Not many years since an excursion from Cairo to the Pyramids of Ghizeh was rather a formidable affair, involving the crossing of the Nile by ferry, and then a tortuous ride on donkey-back for eight miles over rough ground and through patches of swamp. Now the Nile is crossed by a handsome iron bridge, and a good macadamised road runs in a straight line across the plain to the foot of the sandy slope on which the Pyramids stand. It is a pleasant road, too, shaded by lebbek-trees, and revealing glimpses of villages uninteresting in themselves, but picturesque as seen from a distance, surrounded

a as they are by tamarisks, acacias, fig-trees, and date-palms.

As a rule, however, the attention of the visitor during the journey is for the most part concentrated on the Pyramids, which grow bigger and bigger every moment, until, when the carriage stops at the foot of the plateau on which they are built, he is overwhelmed with their stupendous magnitude, only to be realised when standing just under them.

There are theories innumerable concerning the Pyramids. By some it is maintained that the country being flat, the Egyptians determined to go beyond Nature, and rear mountains -would enter into rivalry with Nature and outdo Nature, and place on that desert plain veritable mountains, as by these interpreters the word "pyramid” is supposed to mean. Others affirm that the Pyramids were connected with an astronomical object, and embodied a high degree of acquaintance with the heavenly bodies, and were, in fact, intended originally as observatories. They find that the sides of these Pyramids were adjusted with surprising correctness to the meridian, in contrast with the Pyramids of Babylonia, in which the diagonals pointed to the pole. They find that the entrance passage of the Great Pyramid points sensibly in a polar direction, so that at a certain date it must have had the true pole in the line of its axis. Others maintain that it was a great national or world standard of weights and measures of every kind, founded on an exact knowledge of the axis of rotation of the globe; that in this big cairn are measures of length marked off, the unit of which is the British inch, or 500,000,000 of the earth’s axis of rotation; that the porphyry coffer in the centre of the Pyramid is a standard grain-measure, or chaldron, holding to a fraction four of our English quarters, or 70,982 English cubic inches; and that there are also sub-divisions of the year into months, weeks, and days "checked off” in the grand gallery leading to the coffer.+ Others affirm that there is no more reason for doubting that every Pyramid in Egypt was intended for a tomb and sepulchral monument than there is for doubting that the Coliseum was built for the spectacles of the amphitheatre, and London Bridge for enabling people to cross the Thames.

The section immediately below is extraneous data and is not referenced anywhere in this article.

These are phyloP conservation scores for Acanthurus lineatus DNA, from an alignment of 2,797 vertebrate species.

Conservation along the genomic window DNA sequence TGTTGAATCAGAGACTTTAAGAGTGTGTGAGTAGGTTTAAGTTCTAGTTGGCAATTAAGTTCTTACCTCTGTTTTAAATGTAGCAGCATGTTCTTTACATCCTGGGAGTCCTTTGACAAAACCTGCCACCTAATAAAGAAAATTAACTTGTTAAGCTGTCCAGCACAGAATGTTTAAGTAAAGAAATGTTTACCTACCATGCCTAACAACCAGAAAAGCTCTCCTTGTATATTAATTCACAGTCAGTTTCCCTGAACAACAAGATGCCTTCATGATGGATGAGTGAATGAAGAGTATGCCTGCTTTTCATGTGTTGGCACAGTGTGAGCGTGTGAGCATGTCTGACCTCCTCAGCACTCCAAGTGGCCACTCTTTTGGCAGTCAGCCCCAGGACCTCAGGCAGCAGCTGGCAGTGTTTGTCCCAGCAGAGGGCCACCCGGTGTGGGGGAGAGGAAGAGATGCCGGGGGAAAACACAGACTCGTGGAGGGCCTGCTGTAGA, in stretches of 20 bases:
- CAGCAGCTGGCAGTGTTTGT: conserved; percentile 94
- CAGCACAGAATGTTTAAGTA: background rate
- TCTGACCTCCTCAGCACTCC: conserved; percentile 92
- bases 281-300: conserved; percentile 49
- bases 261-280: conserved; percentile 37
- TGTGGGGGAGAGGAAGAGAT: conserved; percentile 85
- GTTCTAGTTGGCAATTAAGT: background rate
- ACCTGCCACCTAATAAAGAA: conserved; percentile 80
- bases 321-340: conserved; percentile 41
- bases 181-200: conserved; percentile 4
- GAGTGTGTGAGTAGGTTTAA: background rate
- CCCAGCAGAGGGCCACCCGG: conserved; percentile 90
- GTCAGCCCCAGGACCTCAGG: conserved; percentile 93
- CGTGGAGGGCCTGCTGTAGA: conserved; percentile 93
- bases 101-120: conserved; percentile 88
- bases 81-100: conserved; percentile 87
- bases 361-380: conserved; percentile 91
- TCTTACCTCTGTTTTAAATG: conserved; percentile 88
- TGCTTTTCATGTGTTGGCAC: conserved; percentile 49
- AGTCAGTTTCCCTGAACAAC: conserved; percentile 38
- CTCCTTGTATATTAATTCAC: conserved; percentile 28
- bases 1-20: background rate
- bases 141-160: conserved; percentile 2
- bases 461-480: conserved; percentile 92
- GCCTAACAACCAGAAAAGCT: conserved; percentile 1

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Egypt of the Pharaohs and of the Khedive." † This theory was originated by the late Mr. John Taylor, and elaborated by Professor C. Piazzi Smyth, Astronomer-Royal for Scotland, in “Our Inheritance in the Great Pyramid,” and “Life and Work at the Great Pyramid."





That the Pyramids are the oldest and most wonderful monuments of human industry in the world, no one will question. That the three great Pyramids of Ghizeh were erected by Chufu, Schafra, and Menkeres—the Cheops, Chephron, and Mycerinus of IIerodotusis known with as much certainty as that the Pantheon was built by Agrippa, and the Coliseum by the Flavian Emperors. It is very difficult, however, to realise that they were built between five and six thousand years ago. “Great was the antiquity of Thebes before European history begins to dawn. It was declining before the foundations of Rome were laid. Its palmy days ante-dated that event by as long a period as separates us from the first Crusade ; but the building of the great Pyramids of Ghizeh preceded the earliest traditions of Thebes by a thousand years.”

The Great Pyramid is about 480 feet high, and its base covers about thirteen acres— a solid mass, built up of enormous blocks of stone, and having in the interior one or two small chambers, reached by passages, opening from one side, and widening to a roomy corridor before reaching the centre, where the celebrated stone coffer lies. What must bave been the state of prosperity of the country which at that remote period could maintain for thirty years 100,000 men in the unproductive labour of cutting and moving the stones employed in its construction, and 100,000 men for ten years previously in making the great causeway which crossed the western plain from the river to the site of the Pyramid, and over which all the materials for the Pyramid were brought? What country to-day could bear such an expense ? Then consider the skill employed. Think of the cutting and dressing of the stones, the manufacture of the tools for the purpose, the transit of the stones from the Arabian range, their safe passage of the Nile, the mechanical appliances to raise them to their places—and the mind is bewildered, and is tempted to question whether our boasted civilisation is not a myth, or, at all events, a poor advance upon the civilisation of Egypt six thousand years ago.